20140420 - Minimal x86-64 Elf Header for Dynamic Loading

It is possible to get the Linux x86-64 ELF overhead down to 495 bytes and include enough information to support one symbol, dlsym(), which is the only symbol required to do manual dynamic loading of whatever is needed at runtime. This is a very important step in reducing the work required for those doing custom languages. Below is a readelf -a dump of a test binary.

ELF Header:
  Magic:   7f 45 4c 46 02 01 01 00 00 00 00 00 00 00 00 00 
  Class:                             ELF64
  Data:                              2's complement, little endian
  Version:                           1 (current)
  OS/ABI:                            UNIX - System V
  ABI Version:                       0
  Type:                              EXEC (Executable file)
  Machine:                           Advanced Micro Devices X86-64
  Version:                           0x1
  Entry point address:               0x1f0
  Start of program headers:          64 (bytes into file)
  Start of section headers:          0 (bytes into file)
  Flags:                             0x0
  Size of this header:               64 (bytes)
  Size of program headers:           56 (bytes)
  Number of program headers:         3
  Size of section headers:           64 (bytes)
  Number of section headers:         0
  Section header string table index: 0

There are no sections in this file.

There are no sections in this file.

Program Headers:
  Type           Offset             VirtAddr           PhysAddr
                 FileSiz            MemSiz              Flags  Align
  INTERP         0x00000000000001c4 0x00000000000001c4 0x00000000000001c4
                 0x000000000000001a 0x000000000000001a  RWE    1
      [Requesting program interpreter: /lib/ld-linux-x86-64.so.2]
  LOAD           0x0000000000000000 0x0000000000000000 0x0000000000000000
                 0x0000000000000361 0x0000000000000361  RWE    200000
  DYNAMIC        0x00000000000000e8 0x00000000000000e8 0x00000000000000e8
                 0x0000000000000080 0x0000000000000080  RWE    8

Dynamic section at offset 0xe8 contains 8 entries:
  Tag        Type                         Name/Value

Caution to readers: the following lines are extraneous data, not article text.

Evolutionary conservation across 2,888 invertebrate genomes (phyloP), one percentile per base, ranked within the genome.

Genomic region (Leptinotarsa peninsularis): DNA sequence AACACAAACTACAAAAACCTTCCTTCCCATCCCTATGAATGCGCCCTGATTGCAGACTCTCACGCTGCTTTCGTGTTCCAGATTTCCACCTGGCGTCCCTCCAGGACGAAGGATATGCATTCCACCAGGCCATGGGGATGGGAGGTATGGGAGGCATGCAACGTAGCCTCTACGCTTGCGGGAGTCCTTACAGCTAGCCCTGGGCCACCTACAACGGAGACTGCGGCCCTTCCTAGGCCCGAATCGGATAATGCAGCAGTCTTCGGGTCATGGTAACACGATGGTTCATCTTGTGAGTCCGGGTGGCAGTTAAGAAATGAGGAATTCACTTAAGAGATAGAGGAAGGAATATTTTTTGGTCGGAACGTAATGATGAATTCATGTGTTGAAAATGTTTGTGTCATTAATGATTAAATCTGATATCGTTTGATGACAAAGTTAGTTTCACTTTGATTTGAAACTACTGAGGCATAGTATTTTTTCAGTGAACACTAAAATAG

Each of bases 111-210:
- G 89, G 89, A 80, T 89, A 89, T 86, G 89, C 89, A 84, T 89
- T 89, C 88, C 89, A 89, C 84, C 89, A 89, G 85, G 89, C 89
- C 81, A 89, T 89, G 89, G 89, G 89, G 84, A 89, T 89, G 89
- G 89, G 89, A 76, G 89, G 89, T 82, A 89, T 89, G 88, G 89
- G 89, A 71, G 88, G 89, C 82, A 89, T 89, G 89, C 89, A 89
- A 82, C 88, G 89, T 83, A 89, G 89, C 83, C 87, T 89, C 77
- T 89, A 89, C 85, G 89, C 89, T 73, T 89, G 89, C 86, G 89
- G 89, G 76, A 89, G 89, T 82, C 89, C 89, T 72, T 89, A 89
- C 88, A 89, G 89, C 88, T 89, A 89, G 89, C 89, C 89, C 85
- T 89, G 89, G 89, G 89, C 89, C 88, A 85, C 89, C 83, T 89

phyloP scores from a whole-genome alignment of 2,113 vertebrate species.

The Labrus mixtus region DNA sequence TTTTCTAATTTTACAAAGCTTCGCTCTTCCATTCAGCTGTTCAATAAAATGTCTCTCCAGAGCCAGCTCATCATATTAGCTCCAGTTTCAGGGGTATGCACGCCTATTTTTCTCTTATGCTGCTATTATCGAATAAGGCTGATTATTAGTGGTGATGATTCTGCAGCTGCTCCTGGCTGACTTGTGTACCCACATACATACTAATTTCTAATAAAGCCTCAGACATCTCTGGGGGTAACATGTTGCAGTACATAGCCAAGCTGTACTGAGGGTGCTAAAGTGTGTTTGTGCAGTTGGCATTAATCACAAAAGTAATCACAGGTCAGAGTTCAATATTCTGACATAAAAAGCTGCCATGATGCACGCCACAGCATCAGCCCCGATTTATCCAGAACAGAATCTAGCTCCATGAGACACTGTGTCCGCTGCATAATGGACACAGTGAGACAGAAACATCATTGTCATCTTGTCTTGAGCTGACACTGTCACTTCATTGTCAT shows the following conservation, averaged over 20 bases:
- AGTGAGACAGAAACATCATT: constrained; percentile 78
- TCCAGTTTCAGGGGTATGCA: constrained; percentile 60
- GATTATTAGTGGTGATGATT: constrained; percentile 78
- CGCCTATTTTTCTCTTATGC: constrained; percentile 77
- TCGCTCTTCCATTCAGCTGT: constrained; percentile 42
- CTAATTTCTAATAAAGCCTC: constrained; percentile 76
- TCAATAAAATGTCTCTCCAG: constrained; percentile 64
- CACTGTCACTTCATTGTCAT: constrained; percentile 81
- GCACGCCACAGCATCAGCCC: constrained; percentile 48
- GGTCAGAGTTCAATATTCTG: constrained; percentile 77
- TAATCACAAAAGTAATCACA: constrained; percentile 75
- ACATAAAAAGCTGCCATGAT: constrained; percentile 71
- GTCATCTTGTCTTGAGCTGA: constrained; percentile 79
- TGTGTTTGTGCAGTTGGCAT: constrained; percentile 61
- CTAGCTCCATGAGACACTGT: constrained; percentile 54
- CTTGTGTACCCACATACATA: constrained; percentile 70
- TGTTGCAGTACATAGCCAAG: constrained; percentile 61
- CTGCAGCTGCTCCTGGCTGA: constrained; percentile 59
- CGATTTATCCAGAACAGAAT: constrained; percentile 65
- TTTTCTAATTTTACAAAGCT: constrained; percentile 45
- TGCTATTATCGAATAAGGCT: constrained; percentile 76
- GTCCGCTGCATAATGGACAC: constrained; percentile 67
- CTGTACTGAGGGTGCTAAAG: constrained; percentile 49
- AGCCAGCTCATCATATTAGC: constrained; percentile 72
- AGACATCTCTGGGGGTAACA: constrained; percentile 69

0x0000000000000001 (NEEDED)             Shared library: [libdl.so.2]
 0x0000000000000004 (HASH)               0x1b0
 0x0000000000000005 (STRTAB)             0x1dd
 0x0000000000000006 (SYMTAB)             0x168
 0x0000000000000007 (RELA)               0x198
 0x0000000000000008 (RELASZ)             24 (bytes)
 0x0000000000000009 (RELAENT)            24 (bytes)
 0x0000000000000000 (NULL)               0x0

There are no relocations in this file.

There are no unwind sections in this file.

Histogram for bucket list length (total of 1 buckets):
 Length  Number     % of total  Coverage
      0  0          (  0.0%)
      1  1          (100.0%)    100.0%

No version information found in this file.

Everything is aliased into one Read/Write/Execute binary blob with all ELF related stuff at the beginning of the blob. The ordering of the ELF related stuff is {ELF header, program header, dynamic section, symbol table, relocation table, hash table, interpreter string, dynamic string table}.

There is no need for section headers as they are redundant and not read by the dynamic loader. There is no PHDR program header. This also uses the SYSV style hash instead of the GNU style hash (same as the -hash-style=sysv option for ld). The hash table can be a simple array of 32-bit words {1,2,1,0,0}. So just one bucket, and 2 symbols in the file (undefined and dlsym).

This uses "/lib/ld-linux-x86-64.so.2" as the interpreter string. Note when messing around with ld and simple assembly programs, ld can easily place in the ELF standard /lib/ld64.so.1, which does not work on Linux because of a missing symlink, so the --dynamic-linker=/lib/ld-linux-x86-64.so.2 option would be required.

This packs the interpreter string then the dynamic string table, with the dynamic string table starting at the null terminator of the interpreter string. This one byte overlap covers the required null first string.

This uses PF_X+PF_W+PF_R for p_flags for all the program headers, and runs from offset 0 instead of 0x400000 to make file offset = virtual address.

This does not use DT_BIND_NOW or the associated flag from the dynamic section, and that seems to work at least in this case when using STT_OBJECT instead of STT_FUNC for the symbol entry for dlsym.

The readelf fails to print the relocaton info and objdump simply cannot process the binary. The binary's only symbol, dlsym, is setup with STV_DEFAULT, STB_WEAK, and STT_OBJECT. The single relocation entry is R_X86_64_JUMP_SLOT which is setup to modify a 64-bit address in the binary blob which is used directly. There is no real PLT and GOT. This is setup to do binding at load time, so the 64-bit address for dlsym is just used after load directly.

Note, other types of relocation types simply don't work and I'm not sure why. Using "LD_DEBUG=all ./a.out" to debug shows the following when things work,

relocation processing: ./a.out (lazy)
3306:     symbol=dlsym;  lookup in file=./a.out [0]
3306:     symbol=dlsym;  lookup in file=/lib/libdl.so.2 [0]
3306:     binding file ./a.out [0] to /lib/libdl.so.2 [0]: normal symbol `dlsym'

And then shows something like "binding file ./a.out [0] to ./a.out [0]" (binding to itself) when things fail. From what I can remember, attempting to switch to relocations R_X86_64_64 or R_X86_64_GLOB_DAT always hit the fail case.

My new favorite measure of fail in system engineering is the ratio of the garbage required to do something vs the minimal amount of stuff actually required. In this case binaries could be as simple as {a filled in at run-time 64-bit pointer to dlsym() at address 0, program entry at address 8, and then the rest of the program}. By this metric ELF has roughly a 64x fail ratio.